Speaking at a Comic Book Men panel yesterday at New York Comic Con, Kevin Smith shocked nobody in the room when he confirmed that Ben Affleck is his preferred Dark Knight. According to ComicBook.com, Smith lays out a pretty specific explanation behind his choice:
Ben Affleck rules as the Batman. The brilliance of Zack Snyder said, “let’s make him look and move like the video game Batman”. I mean it used to be Michael Keaton, and fuck, Mr. Mom doesn’t hit too hard, but Ben comes in and blows up 12 people just coming in the door.
That’s a serious finned-gauntlet being thrown down, so it warrants scrutiny. Yes, if you go by the rubric of punches per frame of film, the Mallrats director has a point; say what you will about Batman V Superman: Dawn Of Justice, but the warehouse scene alone makes it quantifiably the punchiest in Batman film history, bar none. But critical readers need to weigh the evidence and consider the source. First, Smith has never been reticent about his poor relationship with Tim Burton, the director of the 1989 Batman, which dates back to Burton’s low assessment of Smith’s script for the aborted Superman Lives project.
Then there’s the fact that, Affleck, along with Matt Damon, represent 94.7 percent of the star power in Smith’s directorial career (not counting his for-hire work on Cop Out). So he’s bound to be a little biased. And then there’s the fact that he admits to watching Batman V Superman “25 times” and vows to “keep watching it until I love it,” which may be evidence of Stockholm Syndrome clouding his logic.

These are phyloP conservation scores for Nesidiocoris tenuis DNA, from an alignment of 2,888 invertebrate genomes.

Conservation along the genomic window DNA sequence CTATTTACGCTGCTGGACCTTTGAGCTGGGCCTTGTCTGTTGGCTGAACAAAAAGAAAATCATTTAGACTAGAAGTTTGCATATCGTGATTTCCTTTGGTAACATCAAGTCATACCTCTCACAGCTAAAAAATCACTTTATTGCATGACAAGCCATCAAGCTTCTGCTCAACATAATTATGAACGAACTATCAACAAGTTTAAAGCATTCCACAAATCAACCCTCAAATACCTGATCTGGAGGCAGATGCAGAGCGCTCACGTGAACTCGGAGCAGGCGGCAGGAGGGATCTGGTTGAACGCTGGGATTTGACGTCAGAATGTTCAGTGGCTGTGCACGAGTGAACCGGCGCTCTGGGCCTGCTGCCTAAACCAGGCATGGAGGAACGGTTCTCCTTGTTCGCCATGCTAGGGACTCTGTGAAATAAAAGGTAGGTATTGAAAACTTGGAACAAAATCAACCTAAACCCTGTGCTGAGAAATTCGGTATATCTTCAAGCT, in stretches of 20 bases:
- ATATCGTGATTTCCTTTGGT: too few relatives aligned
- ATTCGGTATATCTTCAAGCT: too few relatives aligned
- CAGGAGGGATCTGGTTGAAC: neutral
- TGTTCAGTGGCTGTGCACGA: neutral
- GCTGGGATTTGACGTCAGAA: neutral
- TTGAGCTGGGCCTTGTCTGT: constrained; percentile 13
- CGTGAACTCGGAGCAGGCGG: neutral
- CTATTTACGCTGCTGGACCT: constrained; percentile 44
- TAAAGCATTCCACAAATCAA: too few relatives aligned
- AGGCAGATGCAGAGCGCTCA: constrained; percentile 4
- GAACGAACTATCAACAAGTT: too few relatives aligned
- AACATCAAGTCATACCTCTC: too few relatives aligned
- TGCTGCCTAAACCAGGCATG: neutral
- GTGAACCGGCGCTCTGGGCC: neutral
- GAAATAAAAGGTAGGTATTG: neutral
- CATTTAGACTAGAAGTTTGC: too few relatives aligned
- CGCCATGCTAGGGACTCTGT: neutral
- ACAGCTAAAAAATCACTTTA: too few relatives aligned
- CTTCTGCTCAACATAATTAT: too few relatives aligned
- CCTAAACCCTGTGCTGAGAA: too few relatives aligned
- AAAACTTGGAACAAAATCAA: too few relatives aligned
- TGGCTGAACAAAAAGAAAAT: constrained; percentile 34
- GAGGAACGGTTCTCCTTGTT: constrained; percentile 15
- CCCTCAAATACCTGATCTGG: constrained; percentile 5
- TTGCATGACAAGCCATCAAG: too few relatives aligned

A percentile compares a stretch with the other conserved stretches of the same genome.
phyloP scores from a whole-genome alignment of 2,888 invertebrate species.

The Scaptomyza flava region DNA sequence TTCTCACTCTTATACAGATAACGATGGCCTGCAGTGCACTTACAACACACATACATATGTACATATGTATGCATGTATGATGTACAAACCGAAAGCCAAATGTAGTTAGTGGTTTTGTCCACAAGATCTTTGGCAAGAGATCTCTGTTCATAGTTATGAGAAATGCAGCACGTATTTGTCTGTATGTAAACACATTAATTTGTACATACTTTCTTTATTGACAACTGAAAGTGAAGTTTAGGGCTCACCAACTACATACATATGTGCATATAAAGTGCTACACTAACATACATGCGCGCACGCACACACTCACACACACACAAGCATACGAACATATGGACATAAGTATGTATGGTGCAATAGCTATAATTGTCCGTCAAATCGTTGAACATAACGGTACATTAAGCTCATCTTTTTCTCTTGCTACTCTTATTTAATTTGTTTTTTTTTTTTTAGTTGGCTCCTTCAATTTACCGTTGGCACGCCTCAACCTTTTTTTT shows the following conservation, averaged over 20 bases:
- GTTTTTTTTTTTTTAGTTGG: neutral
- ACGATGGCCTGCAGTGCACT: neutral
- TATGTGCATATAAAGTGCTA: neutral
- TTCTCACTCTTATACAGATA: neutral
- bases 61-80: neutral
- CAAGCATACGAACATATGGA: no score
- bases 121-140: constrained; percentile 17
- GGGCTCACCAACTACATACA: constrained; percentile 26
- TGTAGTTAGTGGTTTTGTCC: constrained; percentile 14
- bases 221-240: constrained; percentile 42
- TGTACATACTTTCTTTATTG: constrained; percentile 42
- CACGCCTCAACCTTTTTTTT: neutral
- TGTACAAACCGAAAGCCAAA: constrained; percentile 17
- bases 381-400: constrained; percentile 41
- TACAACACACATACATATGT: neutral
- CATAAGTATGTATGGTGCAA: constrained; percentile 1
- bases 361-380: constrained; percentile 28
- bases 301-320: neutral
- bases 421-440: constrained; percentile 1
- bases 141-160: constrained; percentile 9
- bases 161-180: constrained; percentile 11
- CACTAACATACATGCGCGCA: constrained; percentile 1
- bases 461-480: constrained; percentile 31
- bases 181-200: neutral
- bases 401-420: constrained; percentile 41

Of course, Smith doesn’t even acknowledge the existence of the Nolan’s Dark Knight trilogy, so that’s a pretty big snub to Christian Bale, a frontrunner in the “best Bruce Wayne” category, and a lock for “graveliest-voiced Batman.” Meanwhile, Val Kilmer and George Clooney are probably just glad to get away without another “worst Batman ever” email notification.
Yes, Kevin Smith is full of opinions about social powder-kegs like “DC versus Marvel,” and “best Batman,” but sharing them with receptive audiences is pretty much his other full-time job when he’s not directing. And besides, he had nothing but glowing things to say about Luke Cage, so the man is capable of reasonable deductions.